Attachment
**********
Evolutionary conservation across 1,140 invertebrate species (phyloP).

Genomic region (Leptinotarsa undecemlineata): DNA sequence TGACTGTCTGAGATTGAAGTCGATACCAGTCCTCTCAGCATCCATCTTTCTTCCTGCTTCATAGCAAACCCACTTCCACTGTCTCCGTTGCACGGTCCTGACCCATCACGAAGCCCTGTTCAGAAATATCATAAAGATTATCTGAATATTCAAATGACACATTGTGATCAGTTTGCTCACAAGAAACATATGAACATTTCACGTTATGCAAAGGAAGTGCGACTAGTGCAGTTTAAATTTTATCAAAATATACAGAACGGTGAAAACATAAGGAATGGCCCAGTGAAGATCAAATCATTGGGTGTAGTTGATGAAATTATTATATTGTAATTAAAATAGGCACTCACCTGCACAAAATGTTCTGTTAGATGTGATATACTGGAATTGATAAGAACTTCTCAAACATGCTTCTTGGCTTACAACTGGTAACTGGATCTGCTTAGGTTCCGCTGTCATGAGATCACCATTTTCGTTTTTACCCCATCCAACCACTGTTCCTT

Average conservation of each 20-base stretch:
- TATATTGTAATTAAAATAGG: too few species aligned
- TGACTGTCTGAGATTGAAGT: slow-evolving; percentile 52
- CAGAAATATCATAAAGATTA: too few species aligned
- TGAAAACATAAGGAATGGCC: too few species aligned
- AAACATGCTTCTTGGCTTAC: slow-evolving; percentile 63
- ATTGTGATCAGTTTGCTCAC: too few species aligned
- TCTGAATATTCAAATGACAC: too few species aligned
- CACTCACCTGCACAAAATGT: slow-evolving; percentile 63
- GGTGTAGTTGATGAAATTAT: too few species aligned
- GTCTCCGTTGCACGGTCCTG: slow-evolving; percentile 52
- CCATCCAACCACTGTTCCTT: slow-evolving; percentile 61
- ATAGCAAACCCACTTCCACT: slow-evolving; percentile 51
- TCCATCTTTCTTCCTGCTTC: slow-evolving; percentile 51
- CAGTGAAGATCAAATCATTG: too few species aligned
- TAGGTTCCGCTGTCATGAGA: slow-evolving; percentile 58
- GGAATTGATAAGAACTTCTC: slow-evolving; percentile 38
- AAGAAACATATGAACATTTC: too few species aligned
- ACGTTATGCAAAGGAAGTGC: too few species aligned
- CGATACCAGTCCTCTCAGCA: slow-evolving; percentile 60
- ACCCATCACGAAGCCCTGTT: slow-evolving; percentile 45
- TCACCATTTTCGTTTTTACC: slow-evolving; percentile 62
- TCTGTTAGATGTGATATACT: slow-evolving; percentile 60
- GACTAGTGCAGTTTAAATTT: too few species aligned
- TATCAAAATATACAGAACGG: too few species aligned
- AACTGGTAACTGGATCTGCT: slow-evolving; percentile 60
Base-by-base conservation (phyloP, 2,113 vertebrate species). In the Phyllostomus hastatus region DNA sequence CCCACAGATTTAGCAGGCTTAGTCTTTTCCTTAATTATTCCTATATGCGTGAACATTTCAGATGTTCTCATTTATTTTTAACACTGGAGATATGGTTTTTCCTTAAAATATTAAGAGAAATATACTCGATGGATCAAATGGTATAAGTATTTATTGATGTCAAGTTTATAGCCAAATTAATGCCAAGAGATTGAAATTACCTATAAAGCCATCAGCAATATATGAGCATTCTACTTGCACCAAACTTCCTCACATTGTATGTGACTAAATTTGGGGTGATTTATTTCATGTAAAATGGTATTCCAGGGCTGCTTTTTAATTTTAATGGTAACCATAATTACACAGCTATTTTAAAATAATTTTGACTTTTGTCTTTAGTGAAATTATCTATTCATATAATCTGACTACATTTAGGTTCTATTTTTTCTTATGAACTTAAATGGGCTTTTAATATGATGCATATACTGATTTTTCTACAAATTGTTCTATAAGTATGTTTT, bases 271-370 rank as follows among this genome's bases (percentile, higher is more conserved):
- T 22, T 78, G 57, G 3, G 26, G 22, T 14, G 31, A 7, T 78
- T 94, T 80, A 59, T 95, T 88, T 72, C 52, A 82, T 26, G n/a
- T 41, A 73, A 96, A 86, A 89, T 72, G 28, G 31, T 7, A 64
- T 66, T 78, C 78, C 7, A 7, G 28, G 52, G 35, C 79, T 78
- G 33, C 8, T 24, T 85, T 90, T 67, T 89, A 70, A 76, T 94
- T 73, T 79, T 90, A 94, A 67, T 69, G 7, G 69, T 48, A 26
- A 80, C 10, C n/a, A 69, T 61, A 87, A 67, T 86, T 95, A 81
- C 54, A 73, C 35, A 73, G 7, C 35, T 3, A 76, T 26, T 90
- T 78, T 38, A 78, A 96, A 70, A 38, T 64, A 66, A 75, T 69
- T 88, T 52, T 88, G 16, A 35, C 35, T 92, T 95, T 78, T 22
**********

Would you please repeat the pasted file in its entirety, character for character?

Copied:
Evolutionary conservation across 1,140 invertebrate species (phyloP).

Genomic region (Leptinotarsa undecemlineata): DNA sequence TGACTGTCTGAGATTGAAGTCGATACCAGTCCTCTCAGCATCCATCTTTCTTCCTGCTTCATAGCAAACCCACTTCCACTGTCTCCGTTGCACGGTCCTGACCCATCACGAAGCCCTGTTCAGAAATATCATAAAGATTATCTGAATATTCAAATGACACATTGTGATCAGTTTGCTCACAAGAAACATATGAACATTTCACGTTATGCAAAGGAAGTGCGACTAGTGCAGTTTAAATTTTATCAAAATATACAGAACGGTGAAAACATAAGGAATGGCCCAGTGAAGATCAAATCATTGGGTGTAGTTGATGAAATTATTATATTGTAATTAAAATAGGCACTCACCTGCACAAAATGTTCTGTTAGATGTGATATACTGGAATTGATAAGAACTTCTCAAACATGCTTCTTGGCTTACAACTGGTAACTGGATCTGCTTAGGTTCCGCTGTCATGAGATCACCATTTTCGTTTTTACCCCATCCAACCACTGTTCCTT

Average conservation of each 20-base stretch:
- TATATTGTAATTAAAATAGG: too few species aligned
- TGACTGTCTGAGATTGAAGT: slow-evolving; percentile 52
- CAGAAATATCATAAAGATTA: too few species aligned
- TGAAAACATAAGGAATGGCC: too few species aligned
- AAACATGCTTCTTGGCTTAC: slow-evolving; percentile 63
- ATTGTGATCAGTTTGCTCAC: too few species aligned
- TCTGAATATTCAAATGACAC: too few species aligned
- CACTCACCTGCACAAAATGT: slow-evolving; percentile 63
- GGTGTAGTTGATGAAATTAT: too few species aligned
- GTCTCCGTTGCACGGTCCTG: slow-evolving; percentile 52
- CCATCCAACCACTGTTCCTT: slow-evolving; percentile 61
- ATAGCAAACCCACTTCCACT: slow-evolving; percentile 51
- TCCATCTTTCTTCCTGCTTC: slow-evolving; percentile 51
- CAGTGAAGATCAAATCATTG: too few species aligned
- TAGGTTCCGCTGTCATGAGA: slow-evolving; percentile 58
- GGAATTGATAAGAACTTCTC: slow-evolving; percentile 38
- AAGAAACATATGAACATTTC: too few species aligned
- ACGTTATGCAAAGGAAGTGC: too few species aligned
- CGATACCAGTCCTCTCAGCA: slow-evolving; percentile 60
- ACCCATCACGAAGCCCTGTT: slow-evolving; percentile 45
- TCACCATTTTCGTTTTTACC: slow-evolving; percentile 62
- TCTGTTAGATGTGATATACT: slow-evolving; percentile 60
- GACTAGTGCAGTTTAAATTT: too few species aligned
- TATCAAAATATACAGAACGG: too few species aligned
- AACTGGTAACTGGATCTGCT: slow-evolving; percentile 60
Base-by-base conservation (phyloP, 2,113 vertebrate species). In the Phyllostomus hastatus region DNA sequence CCCACAGATTTAGCAGGCTTAGTCTTTTCCTTAATTATTCCTATATGCGTGAACATTTCAGATGTTCTCATTTATTTTTAACACTGGAGATATGGTTTTTCCTTAAAATATTAAGAGAAATATACTCGATGGATCAAATGGTATAAGTATTTATTGATGTCAAGTTTATAGCCAAATTAATGCCAAGAGATTGAAATTACCTATAAAGCCATCAGCAATATATGAGCATTCTACTTGCACCAAACTTCCTCACATTGTATGTGACTAAATTTGGGGTGATTTATTTCATGTAAAATGGTATTCCAGGGCTGCTTTTTAATTTTAATGGTAACCATAATTACACAGCTATTTTAAAATAATTTTGACTTTTGTCTTTAGTGAAATTATCTATTCATATAATCTGACTACATTTAGGTTCTATTTTTTCTTATGAACTTAAATGGGCTTTTAATATGATGCATATACTGATTTTTCTACAAATTGTTCTATAAGTATGTTTT, bases 271-370 rank as follows among this genome's bases (percentile, higher is more conserved):
- T 22, T 78, G 57, G 3, G 26, G 22, T 14, G 31, A 7, T 78
- T 94, T 80, A 59, T 95, T 88, T 72, C 52, A 82, T 26, G n/a
- T 41, A 73, A 96, A 86, A 89, T 72, G 28, G 31, T 7, A 64
- T 66, T 78, C 78, C 7, A 7, G 28, G 52, G 35, C 79, T 78
- G 33, C 8, T 24, T 85, T 90, T 67, T 89, A 70, A 76, T 94
- T 73, T 79, T 90, A 94, A 67, T 69, G 7, G 69, T 48, A 26
- A 80, C 10, C n/a, A 69, T 61, A 87, A 67, T 86, T 95, A 81
- C 54, A 73, C 35, A 73, G 7, C 35, T 3, A 76, T 26, T 90
- T 78, T 38, A 78, A 96, A 70, A 38, T 64, A 66, A 75, T 69
- T 88, T 52, T 88, G 16, A 35, C 35, T 92, T 95, T 78, T 22